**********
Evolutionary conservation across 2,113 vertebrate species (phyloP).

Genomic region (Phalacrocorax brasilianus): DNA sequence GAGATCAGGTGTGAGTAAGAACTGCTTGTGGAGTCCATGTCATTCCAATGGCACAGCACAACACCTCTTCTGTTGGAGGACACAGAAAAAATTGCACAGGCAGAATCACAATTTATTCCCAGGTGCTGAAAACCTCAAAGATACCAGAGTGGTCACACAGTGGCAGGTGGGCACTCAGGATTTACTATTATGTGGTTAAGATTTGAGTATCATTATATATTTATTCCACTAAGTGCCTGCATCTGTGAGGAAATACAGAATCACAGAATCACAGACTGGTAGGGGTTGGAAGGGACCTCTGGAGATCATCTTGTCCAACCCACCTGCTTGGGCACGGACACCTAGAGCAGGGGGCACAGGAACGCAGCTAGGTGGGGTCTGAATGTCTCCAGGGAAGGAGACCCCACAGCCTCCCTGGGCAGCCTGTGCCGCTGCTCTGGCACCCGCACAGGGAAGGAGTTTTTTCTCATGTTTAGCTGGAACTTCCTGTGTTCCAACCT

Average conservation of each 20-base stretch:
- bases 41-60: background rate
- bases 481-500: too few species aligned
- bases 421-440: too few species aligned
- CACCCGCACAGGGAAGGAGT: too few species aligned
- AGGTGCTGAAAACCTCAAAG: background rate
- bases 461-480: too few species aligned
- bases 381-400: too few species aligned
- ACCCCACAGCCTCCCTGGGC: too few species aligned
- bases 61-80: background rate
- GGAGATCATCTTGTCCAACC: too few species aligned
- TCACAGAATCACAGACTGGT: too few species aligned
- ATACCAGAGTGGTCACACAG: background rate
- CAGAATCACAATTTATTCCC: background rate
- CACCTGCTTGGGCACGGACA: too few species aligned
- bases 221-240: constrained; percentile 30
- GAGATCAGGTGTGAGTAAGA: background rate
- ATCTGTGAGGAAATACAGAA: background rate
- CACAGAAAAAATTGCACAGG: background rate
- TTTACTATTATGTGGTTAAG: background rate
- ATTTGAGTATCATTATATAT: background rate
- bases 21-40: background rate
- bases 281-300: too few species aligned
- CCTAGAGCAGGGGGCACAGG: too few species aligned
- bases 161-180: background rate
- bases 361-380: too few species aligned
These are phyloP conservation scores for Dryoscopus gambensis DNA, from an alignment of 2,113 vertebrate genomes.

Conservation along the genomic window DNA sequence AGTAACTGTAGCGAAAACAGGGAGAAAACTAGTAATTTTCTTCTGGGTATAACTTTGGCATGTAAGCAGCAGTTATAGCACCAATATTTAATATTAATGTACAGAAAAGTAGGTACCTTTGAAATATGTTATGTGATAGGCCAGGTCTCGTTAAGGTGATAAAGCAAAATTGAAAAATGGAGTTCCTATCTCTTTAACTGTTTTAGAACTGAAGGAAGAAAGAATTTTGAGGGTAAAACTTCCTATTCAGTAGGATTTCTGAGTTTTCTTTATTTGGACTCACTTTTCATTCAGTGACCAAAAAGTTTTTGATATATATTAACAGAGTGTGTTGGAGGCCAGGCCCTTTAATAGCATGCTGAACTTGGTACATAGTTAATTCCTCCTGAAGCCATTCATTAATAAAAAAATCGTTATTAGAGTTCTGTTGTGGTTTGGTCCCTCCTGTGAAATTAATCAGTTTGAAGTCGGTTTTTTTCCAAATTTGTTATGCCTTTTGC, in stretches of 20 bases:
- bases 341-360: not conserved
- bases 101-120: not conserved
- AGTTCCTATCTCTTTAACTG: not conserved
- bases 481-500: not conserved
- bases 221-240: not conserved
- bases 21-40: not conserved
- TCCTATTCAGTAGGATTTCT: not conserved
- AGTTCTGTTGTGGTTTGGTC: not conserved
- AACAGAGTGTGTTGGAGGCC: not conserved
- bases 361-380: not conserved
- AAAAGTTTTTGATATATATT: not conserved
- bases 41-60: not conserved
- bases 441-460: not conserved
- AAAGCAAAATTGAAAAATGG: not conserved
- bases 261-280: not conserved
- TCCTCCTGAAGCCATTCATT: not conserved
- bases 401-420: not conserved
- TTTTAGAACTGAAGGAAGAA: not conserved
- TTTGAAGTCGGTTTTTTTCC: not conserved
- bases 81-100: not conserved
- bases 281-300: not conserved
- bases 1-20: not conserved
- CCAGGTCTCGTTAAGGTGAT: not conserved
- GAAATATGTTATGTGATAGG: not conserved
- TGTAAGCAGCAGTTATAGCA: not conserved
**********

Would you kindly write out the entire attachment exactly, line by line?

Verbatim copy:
Evolutionary conservation across 2,113 vertebrate species (phyloP).

Genomic region (Phalacrocorax brasilianus): DNA sequence GAGATCAGGTGTGAGTAAGAACTGCTTGTGGAGTCCATGTCATTCCAATGGCACAGCACAACACCTCTTCTGTTGGAGGACACAGAAAAAATTGCACAGGCAGAATCACAATTTATTCCCAGGTGCTGAAAACCTCAAAGATACCAGAGTGGTCACACAGTGGCAGGTGGGCACTCAGGATTTACTATTATGTGGTTAAGATTTGAGTATCATTATATATTTATTCCACTAAGTGCCTGCATCTGTGAGGAAATACAGAATCACAGAATCACAGACTGGTAGGGGTTGGAAGGGACCTCTGGAGATCATCTTGTCCAACCCACCTGCTTGGGCACGGACACCTAGAGCAGGGGGCACAGGAACGCAGCTAGGTGGGGTCTGAATGTCTCCAGGGAAGGAGACCCCACAGCCTCCCTGGGCAGCCTGTGCCGCTGCTCTGGCACCCGCACAGGGAAGGAGTTTTTTCTCATGTTTAGCTGGAACTTCCTGTGTTCCAACCT

Average conservation of each 20-base stretch:
- bases 41-60: background rate
- bases 481-500: too few species aligned
- bases 421-440: too few species aligned
- CACCCGCACAGGGAAGGAGT: too few species aligned
- AGGTGCTGAAAACCTCAAAG: background rate
- bases 461-480: too few species aligned
- bases 381-400: too few species aligned
- ACCCCACAGCCTCCCTGGGC: too few species aligned
- bases 61-80: background rate
- GGAGATCATCTTGTCCAACC: too few species aligned
- TCACAGAATCACAGACTGGT: too few species aligned
- ATACCAGAGTGGTCACACAG: background rate
- CAGAATCACAATTTATTCCC: background rate
- CACCTGCTTGGGCACGGACA: too few species aligned
- bases 221-240: constrained; percentile 30
- GAGATCAGGTGTGAGTAAGA: background rate
- ATCTGTGAGGAAATACAGAA: background rate
- CACAGAAAAAATTGCACAGG: background rate
- TTTACTATTATGTGGTTAAG: background rate
- ATTTGAGTATCATTATATAT: background rate
- bases 21-40: background rate
- bases 281-300: too few species aligned
- CCTAGAGCAGGGGGCACAGG: too few species aligned
- bases 161-180: background rate
- bases 361-380: too few species aligned
These are phyloP conservation scores for Dryoscopus gambensis DNA, from an alignment of 2,113 vertebrate genomes.

Conservation along the genomic window DNA sequence AGTAACTGTAGCGAAAACAGGGAGAAAACTAGTAATTTTCTTCTGGGTATAACTTTGGCATGTAAGCAGCAGTTATAGCACCAATATTTAATATTAATGTACAGAAAAGTAGGTACCTTTGAAATATGTTATGTGATAGGCCAGGTCTCGTTAAGGTGATAAAGCAAAATTGAAAAATGGAGTTCCTATCTCTTTAACTGTTTTAGAACTGAAGGAAGAAAGAATTTTGAGGGTAAAACTTCCTATTCAGTAGGATTTCTGAGTTTTCTTTATTTGGACTCACTTTTCATTCAGTGACCAAAAAGTTTTTGATATATATTAACAGAGTGTGTTGGAGGCCAGGCCCTTTAATAGCATGCTGAACTTGGTACATAGTTAATTCCTCCTGAAGCCATTCATTAATAAAAAAATCGTTATTAGAGTTCTGTTGTGGTTTGGTCCCTCCTGTGAAATTAATCAGTTTGAAGTCGGTTTTTTTCCAAATTTGTTATGCCTTTTGC, in stretches of 20 bases:
- bases 341-360: not conserved
- bases 101-120: not conserved
- AGTTCCTATCTCTTTAACTG: not conserved
- bases 481-500: not conserved
- bases 221-240: not conserved
- bases 21-40: not conserved
- TCCTATTCAGTAGGATTTCT: not conserved
- AGTTCTGTTGTGGTTTGGTC: not conserved
- AACAGAGTGTGTTGGAGGCC: not conserved
- bases 361-380: not conserved
- AAAAGTTTTTGATATATATT: not conserved
- bases 41-60: not conserved
- bases 441-460: not conserved
- AAAGCAAAATTGAAAAATGG: not conserved
- bases 261-280: not conserved
- TCCTCCTGAAGCCATTCATT: not conserved
- bases 401-420: not conserved
- TTTTAGAACTGAAGGAAGAA: not conserved
- TTTGAAGTCGGTTTTTTTCC: not conserved
- bases 81-100: not conserved
- bases 281-300: not conserved
- bases 1-20: not conserved
- CCAGGTCTCGTTAAGGTGAT: not conserved
- GAAATATGTTATGTGATAGG: not conserved
- TGTAAGCAGCAGTTATAGCA: not conserved